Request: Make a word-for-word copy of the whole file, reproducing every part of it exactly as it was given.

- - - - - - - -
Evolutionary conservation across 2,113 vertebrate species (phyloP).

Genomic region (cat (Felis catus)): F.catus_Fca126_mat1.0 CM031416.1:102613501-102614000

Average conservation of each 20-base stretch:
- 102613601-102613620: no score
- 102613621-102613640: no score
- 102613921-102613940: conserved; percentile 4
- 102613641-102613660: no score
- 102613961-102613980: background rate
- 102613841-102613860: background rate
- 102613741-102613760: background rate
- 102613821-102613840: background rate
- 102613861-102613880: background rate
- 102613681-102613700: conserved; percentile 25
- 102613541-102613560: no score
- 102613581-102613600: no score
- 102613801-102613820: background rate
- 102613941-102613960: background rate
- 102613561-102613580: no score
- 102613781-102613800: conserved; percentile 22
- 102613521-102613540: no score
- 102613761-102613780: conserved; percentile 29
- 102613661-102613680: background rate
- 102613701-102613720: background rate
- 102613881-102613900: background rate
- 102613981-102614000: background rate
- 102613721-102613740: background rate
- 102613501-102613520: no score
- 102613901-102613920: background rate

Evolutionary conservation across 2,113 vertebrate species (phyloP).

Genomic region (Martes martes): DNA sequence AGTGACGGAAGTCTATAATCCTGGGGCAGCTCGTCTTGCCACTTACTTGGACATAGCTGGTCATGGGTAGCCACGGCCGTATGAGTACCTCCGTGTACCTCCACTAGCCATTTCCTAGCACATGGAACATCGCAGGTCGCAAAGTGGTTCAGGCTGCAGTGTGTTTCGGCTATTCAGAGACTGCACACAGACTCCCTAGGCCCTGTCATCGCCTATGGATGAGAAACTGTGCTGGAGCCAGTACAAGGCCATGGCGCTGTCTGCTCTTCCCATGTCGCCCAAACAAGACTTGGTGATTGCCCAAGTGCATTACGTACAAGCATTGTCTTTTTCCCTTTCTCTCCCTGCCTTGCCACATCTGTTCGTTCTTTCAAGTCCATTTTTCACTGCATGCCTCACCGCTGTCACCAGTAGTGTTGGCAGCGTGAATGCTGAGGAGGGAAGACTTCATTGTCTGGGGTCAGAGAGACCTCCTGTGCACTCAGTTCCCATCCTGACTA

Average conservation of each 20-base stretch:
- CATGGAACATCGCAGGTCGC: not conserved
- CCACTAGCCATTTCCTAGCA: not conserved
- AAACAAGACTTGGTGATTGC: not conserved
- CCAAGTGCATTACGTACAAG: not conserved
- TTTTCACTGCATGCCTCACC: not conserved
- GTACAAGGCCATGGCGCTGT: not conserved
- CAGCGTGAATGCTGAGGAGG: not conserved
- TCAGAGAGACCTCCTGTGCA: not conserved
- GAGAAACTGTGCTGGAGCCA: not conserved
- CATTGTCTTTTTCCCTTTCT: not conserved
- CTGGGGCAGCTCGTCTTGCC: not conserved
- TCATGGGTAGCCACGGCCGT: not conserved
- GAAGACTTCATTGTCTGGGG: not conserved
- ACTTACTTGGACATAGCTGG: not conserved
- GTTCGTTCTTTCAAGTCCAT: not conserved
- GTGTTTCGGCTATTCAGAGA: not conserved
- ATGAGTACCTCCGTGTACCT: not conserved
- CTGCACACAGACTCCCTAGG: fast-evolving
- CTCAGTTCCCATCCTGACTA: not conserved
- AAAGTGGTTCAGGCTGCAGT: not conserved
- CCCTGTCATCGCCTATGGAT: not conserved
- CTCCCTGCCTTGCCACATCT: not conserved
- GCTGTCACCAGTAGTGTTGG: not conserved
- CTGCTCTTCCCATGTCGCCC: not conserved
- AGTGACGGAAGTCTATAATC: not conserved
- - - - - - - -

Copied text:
Evolutionary conservation across 2,113 vertebrate species (phyloP).

Genomic region (cat (Felis catus)): F.catus_Fca126_mat1.0 CM031416.1:102613501-102614000

Average conservation of each 20-base stretch:
- 102613601-102613620: no score
- 102613621-102613640: no score
- 102613921-102613940: conserved; percentile 4
- 102613641-102613660: no score
- 102613961-102613980: background rate
- 102613841-102613860: background rate
- 102613741-102613760: background rate
- 102613821-102613840: background rate
- 102613861-102613880: background rate
- 102613681-102613700: conserved; percentile 25
- 102613541-102613560: no score
- 102613581-102613600: no score
- 102613801-102613820: background rate
- 102613941-102613960: background rate
- 102613561-102613580: no score
- 102613781-102613800: conserved; percentile 22
- 102613521-102613540: no score
- 102613761-102613780: conserved; percentile 29
- 102613661-102613680: background rate
- 102613701-102613720: background rate
- 102613881-102613900: background rate
- 102613981-102614000: background rate
- 102613721-102613740: background rate
- 102613501-102613520: no score
- 102613901-102613920: background rate

Evolutionary conservation across 2,113 vertebrate species (phyloP).

Genomic region (Martes martes): DNA sequence AGTGACGGAAGTCTATAATCCTGGGGCAGCTCGTCTTGCCACTTACTTGGACATAGCTGGTCATGGGTAGCCACGGCCGTATGAGTACCTCCGTGTACCTCCACTAGCCATTTCCTAGCACATGGAACATCGCAGGTCGCAAAGTGGTTCAGGCTGCAGTGTGTTTCGGCTATTCAGAGACTGCACACAGACTCCCTAGGCCCTGTCATCGCCTATGGATGAGAAACTGTGCTGGAGCCAGTACAAGGCCATGGCGCTGTCTGCTCTTCCCATGTCGCCCAAACAAGACTTGGTGATTGCCCAAGTGCATTACGTACAAGCATTGTCTTTTTCCCTTTCTCTCCCTGCCTTGCCACATCTGTTCGTTCTTTCAAGTCCATTTTTCACTGCATGCCTCACCGCTGTCACCAGTAGTGTTGGCAGCGTGAATGCTGAGGAGGGAAGACTTCATTGTCTGGGGTCAGAGAGACCTCCTGTGCACTCAGTTCCCATCCTGACTA

Average conservation of each 20-base stretch:
- CATGGAACATCGCAGGTCGC: not conserved
- CCACTAGCCATTTCCTAGCA: not conserved
- AAACAAGACTTGGTGATTGC: not conserved
- CCAAGTGCATTACGTACAAG: not conserved
- TTTTCACTGCATGCCTCACC: not conserved
- GTACAAGGCCATGGCGCTGT: not conserved
- CAGCGTGAATGCTGAGGAGG: not conserved
- TCAGAGAGACCTCCTGTGCA: not conserved
- GAGAAACTGTGCTGGAGCCA: not conserved
- CATTGTCTTTTTCCCTTTCT: not conserved
- CTGGGGCAGCTCGTCTTGCC: not conserved
- TCATGGGTAGCCACGGCCGT: not conserved
- GAAGACTTCATTGTCTGGGG: not conserved
- ACTTACTTGGACATAGCTGG: not conserved
- GTTCGTTCTTTCAAGTCCAT: not conserved
- GTGTTTCGGCTATTCAGAGA: not conserved
- ATGAGTACCTCCGTGTACCT: not conserved
- CTGCACACAGACTCCCTAGG: fast-evolving
- CTCAGTTCCCATCCTGACTA: not conserved
- AAAGTGGTTCAGGCTGCAGT: not conserved
- CCCTGTCATCGCCTATGGAT: not conserved
- CTCCCTGCCTTGCCACATCT: not conserved
- GCTGTCACCAGTAGTGTTGG: not conserved
- CTGCTCTTCCCATGTCGCCC: not conserved
- AGTGACGGAAGTCTATAATC: not conserved